The school district met only 14 of the state's 27 proficiency standards last year.
By PAUL WHEATLEY
VINDICATOR STAFF WRITER
CAMPBELL -- Five people are challenging incumbents Walter Rusnak and Michael D. Tsikouris for their seats and one vacant position on the Campbell board of education.
Challengers vying for a seat are Jeffrey Opencar, Karen Penwell, Diana Petruska, Karen Repasky and Robert T. Dolan.
Some, such as Repasky, a former board member who served from 1992 to 1999, say they aren't happy with the current school board's direction and its effect on Campbell schools.
Repasky said she'd like to change what she called the board's nepotistic hiring practices and restore financial accountability. "I can't sit back and do nothing," she said.
Petruska, an accountant with Youngstown Barrel & amp; Drum, said she wants to see board members hire the best qualified candidate -- not friends and relatives -- when it comes to filling vacancies within the district.
"I believe the Campbell board of education needs a fresh new perspective to improve the quality of education," she said.
Both incumbents have relatives working in the school district. Tsikouris' brother-in-law, the Rev. Daniel Rohan, is on the school board, and his sister Calliope Rohan is a teacher with the district. Rusnak's daughter Melanie is also a teacher with the district.
Opencar, who places an emphasis on ensuring all students have access to state-of-the-art educational tools, agrees that changes need to be made on the board.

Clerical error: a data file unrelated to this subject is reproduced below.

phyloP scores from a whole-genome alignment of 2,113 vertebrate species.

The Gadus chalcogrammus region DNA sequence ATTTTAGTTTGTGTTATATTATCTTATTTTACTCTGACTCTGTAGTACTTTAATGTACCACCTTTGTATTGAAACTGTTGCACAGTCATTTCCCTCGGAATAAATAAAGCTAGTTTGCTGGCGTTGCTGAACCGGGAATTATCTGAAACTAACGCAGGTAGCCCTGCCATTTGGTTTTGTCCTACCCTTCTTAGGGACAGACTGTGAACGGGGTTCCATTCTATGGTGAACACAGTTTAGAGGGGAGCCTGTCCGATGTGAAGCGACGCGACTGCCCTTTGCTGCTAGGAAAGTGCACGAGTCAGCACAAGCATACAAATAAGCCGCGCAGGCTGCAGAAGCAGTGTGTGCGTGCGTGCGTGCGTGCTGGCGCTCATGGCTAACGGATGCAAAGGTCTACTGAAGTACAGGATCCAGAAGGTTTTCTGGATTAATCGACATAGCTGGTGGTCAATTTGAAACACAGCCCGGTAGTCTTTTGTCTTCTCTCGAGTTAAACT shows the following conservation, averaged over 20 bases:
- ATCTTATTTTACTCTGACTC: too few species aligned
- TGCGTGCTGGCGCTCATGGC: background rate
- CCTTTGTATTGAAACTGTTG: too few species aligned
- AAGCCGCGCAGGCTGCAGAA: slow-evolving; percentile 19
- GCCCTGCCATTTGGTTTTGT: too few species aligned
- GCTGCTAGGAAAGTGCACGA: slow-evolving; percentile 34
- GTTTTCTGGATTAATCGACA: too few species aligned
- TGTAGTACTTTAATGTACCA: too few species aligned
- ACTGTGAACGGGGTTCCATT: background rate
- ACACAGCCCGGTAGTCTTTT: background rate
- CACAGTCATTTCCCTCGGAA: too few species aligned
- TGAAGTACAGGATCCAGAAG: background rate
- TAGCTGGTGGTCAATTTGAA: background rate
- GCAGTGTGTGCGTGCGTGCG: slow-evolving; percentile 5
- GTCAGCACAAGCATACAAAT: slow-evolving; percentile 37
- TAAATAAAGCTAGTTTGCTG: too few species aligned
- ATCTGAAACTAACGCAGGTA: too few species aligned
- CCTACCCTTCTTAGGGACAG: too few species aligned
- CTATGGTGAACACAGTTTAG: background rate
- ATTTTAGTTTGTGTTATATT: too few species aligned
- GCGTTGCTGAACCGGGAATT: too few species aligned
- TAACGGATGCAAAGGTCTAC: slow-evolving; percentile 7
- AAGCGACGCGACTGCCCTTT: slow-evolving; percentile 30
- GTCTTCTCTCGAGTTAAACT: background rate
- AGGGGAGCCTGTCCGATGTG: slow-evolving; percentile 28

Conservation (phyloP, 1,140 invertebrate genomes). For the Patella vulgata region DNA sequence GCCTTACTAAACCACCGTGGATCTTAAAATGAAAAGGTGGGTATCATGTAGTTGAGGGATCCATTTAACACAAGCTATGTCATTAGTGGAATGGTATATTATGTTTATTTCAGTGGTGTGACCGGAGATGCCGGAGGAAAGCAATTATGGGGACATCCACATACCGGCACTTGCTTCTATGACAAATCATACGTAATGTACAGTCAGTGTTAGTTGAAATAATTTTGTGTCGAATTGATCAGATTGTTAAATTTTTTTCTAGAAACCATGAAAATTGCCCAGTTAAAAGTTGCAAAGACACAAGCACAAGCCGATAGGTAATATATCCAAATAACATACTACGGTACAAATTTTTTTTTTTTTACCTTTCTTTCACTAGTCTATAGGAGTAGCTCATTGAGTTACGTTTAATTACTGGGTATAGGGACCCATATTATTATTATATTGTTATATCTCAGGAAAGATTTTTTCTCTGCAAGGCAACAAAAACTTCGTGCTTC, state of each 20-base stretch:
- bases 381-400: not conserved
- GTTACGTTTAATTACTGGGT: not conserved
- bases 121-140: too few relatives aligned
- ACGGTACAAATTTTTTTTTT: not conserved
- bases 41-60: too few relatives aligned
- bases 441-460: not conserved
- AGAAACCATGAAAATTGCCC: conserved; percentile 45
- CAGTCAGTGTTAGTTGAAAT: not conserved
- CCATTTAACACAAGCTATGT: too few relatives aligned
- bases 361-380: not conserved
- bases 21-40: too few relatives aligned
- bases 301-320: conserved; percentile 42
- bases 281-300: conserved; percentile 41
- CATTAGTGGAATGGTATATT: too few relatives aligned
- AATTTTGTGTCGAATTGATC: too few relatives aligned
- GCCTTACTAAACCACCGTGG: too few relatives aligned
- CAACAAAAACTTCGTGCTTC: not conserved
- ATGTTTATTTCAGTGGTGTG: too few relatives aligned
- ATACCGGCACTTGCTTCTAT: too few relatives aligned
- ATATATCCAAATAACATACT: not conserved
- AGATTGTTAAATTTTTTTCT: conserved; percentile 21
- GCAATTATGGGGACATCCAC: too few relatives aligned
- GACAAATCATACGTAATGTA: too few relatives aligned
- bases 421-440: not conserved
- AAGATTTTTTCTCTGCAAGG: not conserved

"I think they've lost touch with the children," he said.
Agreement: Dolan, Penwell and the other candidates and incumbents agree on one thing: Test scores must improve. The school district met only 14 of Ohio's 27 performance standards in 2001 and met only 11 of them the year before.
Besides working on proficiency test scores, Tsikouris wants to improve athletic facilities to bring them up to the standards of the district's new high school and K-8 facilities, which are scheduled to open in 2002.
He also hopes to set guidelines for Superintendent James Ciccolelli, for whom the current board approved a pay raise from $69,917 in 2000 to $85,080 at the end of 2003. The board also agreed on raises for the district's principals and treasurer.
"We have to set goals and see if he achieves those goals," said Tsikouris, a board member since 1998 who believes Ciccolelli is doing a great job as superintendent.
Rusnak, also a board member since 1998, said he'd like to develop and implement a continuous improvement program for the district.